Following a few words from the priest, Logan approached the pulpit. He was the only non-family member to speak.
“For those of you who don’t know me, I’m Specialist Collison,” he said. “Olson was in my squad, known him for a couple of years now, and he was someone very important to me. He was one of my best friends on deployment.”
He then read a poem he found online. It began: “Shall I wither and fall like an autumn leaf, From this deep sorrow — from this painful grief?”
After the funeral, family and Guard friends gathered at Rex’s Innkeeper, a local supper club. Logan attended with his brother, Ryan.
Logan told his brother he felt guilty he didn’t recognize any warning signs about Evan. “He felt within himself that he had failed his best friend,” his brother said.
Logan also told family members he thought the Guard didn’t view low-level soldiers as human beings. According to family and Guard friends, Logan himself had struggled for months with a company leader who he felt targeted and belittled him. Logan tried to transfer out of his company, family members said, but his requests were denied.
After seeing his schoolwork at UW-Oshkosh interrupted by multiple deployments in 2020, Logan was trying to return to a normal life at the beginning of 2021. He once again signed up for classes.
Then, on Jan. 6, rioters stormed the U.S. Capitol. A few days later, when Logan was visiting his sister in Michigan, he received a call from a Guard commander: It was the fourth time since returning from Afghanistan that Logan was being activated.
With school starting in a couple of weeks and the three suicides weighing on him, he did not want to go, family members recalled. He was emotionally and mentally depleted, physically exhausted. He also didn’t want to face the leader who made him feel worthless.
After several requests, he eventually got a waiver and didn’t have to report.
According to his family, Logan increasingly felt like a political pawn. He said the Guard had become an “easy button” that politicians pushed anytime there was a problem they didn’t know how to address.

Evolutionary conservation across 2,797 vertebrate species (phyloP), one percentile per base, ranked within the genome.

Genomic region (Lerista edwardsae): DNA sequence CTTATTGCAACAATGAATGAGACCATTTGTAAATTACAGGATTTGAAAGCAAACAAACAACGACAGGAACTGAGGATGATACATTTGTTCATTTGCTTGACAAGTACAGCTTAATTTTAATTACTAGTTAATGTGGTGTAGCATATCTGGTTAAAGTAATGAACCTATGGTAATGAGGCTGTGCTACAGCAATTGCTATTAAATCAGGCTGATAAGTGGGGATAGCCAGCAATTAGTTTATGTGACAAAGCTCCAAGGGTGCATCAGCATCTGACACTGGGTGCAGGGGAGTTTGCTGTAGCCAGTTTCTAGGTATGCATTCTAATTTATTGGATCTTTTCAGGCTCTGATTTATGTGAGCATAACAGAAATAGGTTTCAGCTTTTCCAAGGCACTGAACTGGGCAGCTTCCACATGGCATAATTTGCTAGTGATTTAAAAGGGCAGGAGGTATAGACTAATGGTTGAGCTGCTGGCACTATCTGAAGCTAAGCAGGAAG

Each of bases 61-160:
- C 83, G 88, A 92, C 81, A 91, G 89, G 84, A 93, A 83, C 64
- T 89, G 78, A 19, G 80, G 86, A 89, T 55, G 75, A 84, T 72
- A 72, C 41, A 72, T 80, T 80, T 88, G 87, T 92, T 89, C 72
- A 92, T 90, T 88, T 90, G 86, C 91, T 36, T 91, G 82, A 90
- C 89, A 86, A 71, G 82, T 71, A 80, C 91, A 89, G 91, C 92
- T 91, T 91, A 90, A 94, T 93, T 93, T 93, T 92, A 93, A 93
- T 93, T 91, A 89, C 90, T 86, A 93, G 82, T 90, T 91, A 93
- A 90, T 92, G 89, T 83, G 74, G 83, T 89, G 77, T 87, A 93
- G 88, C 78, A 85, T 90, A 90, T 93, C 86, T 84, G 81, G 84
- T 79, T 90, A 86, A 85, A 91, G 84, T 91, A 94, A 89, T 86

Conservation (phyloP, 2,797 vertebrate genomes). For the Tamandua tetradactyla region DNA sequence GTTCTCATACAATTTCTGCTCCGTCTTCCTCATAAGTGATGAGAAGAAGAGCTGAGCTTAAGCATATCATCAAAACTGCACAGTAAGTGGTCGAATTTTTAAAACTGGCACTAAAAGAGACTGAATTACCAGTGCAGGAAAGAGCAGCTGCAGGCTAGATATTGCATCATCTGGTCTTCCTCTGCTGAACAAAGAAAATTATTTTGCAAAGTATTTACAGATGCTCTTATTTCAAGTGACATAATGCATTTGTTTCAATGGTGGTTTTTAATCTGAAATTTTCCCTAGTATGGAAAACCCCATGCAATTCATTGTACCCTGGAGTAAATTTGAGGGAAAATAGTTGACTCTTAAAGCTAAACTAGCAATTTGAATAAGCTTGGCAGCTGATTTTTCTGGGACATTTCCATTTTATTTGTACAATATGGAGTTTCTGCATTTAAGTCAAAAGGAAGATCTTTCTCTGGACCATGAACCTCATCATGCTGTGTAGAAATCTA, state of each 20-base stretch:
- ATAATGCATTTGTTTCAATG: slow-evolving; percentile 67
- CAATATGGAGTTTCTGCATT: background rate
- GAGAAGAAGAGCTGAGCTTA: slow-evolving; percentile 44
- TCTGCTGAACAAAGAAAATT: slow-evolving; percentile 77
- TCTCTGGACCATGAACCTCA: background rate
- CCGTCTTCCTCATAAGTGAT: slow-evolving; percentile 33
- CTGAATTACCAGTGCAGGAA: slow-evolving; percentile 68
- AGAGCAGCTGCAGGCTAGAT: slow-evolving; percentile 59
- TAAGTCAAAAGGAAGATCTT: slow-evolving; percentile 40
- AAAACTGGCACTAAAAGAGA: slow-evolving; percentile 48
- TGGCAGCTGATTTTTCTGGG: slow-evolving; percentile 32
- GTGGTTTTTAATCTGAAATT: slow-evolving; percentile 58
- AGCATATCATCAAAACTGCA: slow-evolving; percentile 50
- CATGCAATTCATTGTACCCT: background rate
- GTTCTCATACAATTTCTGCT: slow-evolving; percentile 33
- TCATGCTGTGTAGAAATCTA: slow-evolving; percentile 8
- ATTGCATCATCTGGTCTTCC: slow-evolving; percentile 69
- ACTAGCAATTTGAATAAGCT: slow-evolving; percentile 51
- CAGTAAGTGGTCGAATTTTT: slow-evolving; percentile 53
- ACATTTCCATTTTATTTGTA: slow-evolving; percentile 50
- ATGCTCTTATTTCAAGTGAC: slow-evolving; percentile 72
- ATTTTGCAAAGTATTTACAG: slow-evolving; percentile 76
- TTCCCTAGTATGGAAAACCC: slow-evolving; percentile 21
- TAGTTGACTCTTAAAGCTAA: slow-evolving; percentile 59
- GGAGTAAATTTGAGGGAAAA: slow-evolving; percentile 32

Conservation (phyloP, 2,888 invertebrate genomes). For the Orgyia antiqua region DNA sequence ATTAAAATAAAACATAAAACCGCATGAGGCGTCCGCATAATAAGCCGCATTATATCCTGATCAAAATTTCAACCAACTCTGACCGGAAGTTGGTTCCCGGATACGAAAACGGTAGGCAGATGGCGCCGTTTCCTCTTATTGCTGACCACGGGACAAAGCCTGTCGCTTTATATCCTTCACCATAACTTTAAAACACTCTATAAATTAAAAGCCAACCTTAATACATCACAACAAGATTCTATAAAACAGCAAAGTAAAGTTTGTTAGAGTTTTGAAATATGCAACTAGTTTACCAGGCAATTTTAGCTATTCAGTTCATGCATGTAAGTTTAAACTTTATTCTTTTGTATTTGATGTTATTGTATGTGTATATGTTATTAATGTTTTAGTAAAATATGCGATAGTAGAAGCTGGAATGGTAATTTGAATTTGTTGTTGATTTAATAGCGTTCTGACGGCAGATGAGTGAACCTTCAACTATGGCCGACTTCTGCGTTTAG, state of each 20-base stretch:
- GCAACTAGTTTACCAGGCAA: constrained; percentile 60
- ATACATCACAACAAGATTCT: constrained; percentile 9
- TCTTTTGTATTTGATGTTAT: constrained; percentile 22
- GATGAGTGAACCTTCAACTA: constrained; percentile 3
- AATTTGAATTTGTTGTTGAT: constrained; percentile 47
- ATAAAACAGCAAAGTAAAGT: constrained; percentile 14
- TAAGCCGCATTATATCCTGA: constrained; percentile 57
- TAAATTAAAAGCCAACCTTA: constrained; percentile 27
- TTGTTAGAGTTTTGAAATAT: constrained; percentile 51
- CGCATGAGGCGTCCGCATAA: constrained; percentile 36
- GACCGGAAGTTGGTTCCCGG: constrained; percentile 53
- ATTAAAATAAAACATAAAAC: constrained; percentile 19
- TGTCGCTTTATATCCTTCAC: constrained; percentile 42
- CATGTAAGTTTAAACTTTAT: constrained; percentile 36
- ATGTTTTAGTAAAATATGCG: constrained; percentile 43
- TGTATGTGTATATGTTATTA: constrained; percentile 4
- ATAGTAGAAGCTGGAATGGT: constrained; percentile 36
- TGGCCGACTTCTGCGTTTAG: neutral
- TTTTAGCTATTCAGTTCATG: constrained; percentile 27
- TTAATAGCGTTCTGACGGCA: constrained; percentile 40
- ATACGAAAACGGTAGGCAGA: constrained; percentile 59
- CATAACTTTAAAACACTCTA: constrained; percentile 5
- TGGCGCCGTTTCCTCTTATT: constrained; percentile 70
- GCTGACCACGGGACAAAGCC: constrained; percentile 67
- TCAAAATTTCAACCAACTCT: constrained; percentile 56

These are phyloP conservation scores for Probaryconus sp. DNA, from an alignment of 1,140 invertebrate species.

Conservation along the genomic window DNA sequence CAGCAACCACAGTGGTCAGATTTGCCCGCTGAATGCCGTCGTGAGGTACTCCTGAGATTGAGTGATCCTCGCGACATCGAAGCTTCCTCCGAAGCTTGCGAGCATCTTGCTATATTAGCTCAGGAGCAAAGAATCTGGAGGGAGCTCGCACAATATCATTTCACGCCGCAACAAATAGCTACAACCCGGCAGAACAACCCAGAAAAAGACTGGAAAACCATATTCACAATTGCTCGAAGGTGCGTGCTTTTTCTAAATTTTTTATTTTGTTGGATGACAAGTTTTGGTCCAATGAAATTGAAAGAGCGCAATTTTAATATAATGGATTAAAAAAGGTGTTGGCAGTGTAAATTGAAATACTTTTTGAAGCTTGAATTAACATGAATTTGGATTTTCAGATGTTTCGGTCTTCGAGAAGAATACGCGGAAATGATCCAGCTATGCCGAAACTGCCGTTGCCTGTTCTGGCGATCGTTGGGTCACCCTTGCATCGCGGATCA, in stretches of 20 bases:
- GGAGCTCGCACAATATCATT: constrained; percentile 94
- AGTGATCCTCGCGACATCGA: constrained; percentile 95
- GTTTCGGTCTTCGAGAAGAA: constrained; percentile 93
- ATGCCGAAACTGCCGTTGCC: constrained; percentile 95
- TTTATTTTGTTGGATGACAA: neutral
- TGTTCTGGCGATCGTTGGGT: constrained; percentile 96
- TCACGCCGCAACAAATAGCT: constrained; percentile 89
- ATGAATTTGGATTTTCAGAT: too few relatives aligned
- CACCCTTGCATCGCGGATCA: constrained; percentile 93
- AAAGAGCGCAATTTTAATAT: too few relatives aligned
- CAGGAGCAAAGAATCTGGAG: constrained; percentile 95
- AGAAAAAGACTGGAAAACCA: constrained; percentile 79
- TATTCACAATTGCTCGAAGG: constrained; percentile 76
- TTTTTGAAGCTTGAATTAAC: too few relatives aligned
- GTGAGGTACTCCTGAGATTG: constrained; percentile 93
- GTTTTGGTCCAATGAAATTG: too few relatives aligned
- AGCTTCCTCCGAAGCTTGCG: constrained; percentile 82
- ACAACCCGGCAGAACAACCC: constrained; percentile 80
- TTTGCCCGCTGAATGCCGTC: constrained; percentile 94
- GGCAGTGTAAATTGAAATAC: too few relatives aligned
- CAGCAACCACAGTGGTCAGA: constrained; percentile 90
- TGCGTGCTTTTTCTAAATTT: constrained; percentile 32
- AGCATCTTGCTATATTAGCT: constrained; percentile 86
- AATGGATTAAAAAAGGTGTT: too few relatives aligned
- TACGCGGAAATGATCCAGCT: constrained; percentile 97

On Jan. 19, 2021, Logan and others were scheduled to report to Camp Douglas for a monthly drill. The night before, he called his mother to check in and texted a couple of friends. His last text, in the early morning of Jan. 19, was to a close childhood friend. He told her he was going to see “Olson,” a reference to his friend Evan Olson who had died by suicide a month earlier.
Logan drove his Honda Civic coupe a few miles away from his apartment and killed himself with a rifle. He was found by police hours later.
According to his parents, he left behind a letter he had started three days before in a Google Doc, lambasting Wisconsin Guard leaders about how they treated soldiers and didn’t address the suicides in his unit.
His parents gave the letter to Wisconsin Guard officials, who said they have been investigating his death and allegations for 10 months 3. The officials did not say when findings are expected.
Logan’s mom, Linda, said she believes his suicide was one of purpose.
“I’ve felt from the very beginning that Logan fell on his sword,” she said. “He had no safe place in the Guard to turn to report problems and get direction.”
Still, she said, “He was so proud to be a member of the armed forces.”
In the letter, he agreed.
“If I had to do it all over again,” he wrote, “I would still sign up.”
A march around a lake
On a Saturday morning this past October, the mothers of Logan, Evan and Eric, along with about 180 others, gathered in Madison to march around Lake Monona.
They wanted to draw attention to military suicide and honor their sons, who did similar marches as infantrymen.
The mothers each carried a sign of their son’s photo along with their dates of death.
Nine miles into the 14-mile march, Kathy Richley, Eric’s mother, was out of breath, pausing on the sidewalk. “If Eric can do it, so can I,” she said.
After the march, she and others called for action. “There can be some redemption if changes are made,” Logan’s mother said, “but for things to stay the same is worse.”
In an interview, Knapp, Wisconsin’s top Guard official, said the force already offers a variety of services, such as a multiweek mental health class for members and a support group for families. The Guard, he said, is also revamping its deployment debriefing program to include smaller group discussions and incorporate families of soldiers who have died by suicide.
The Guard wanted to expand the mental health class to its entire force, but state lawmakers last year rejected a $1.6 million request to pay for it.
For the families of the four soldiers, there's a new reality: life without their sons.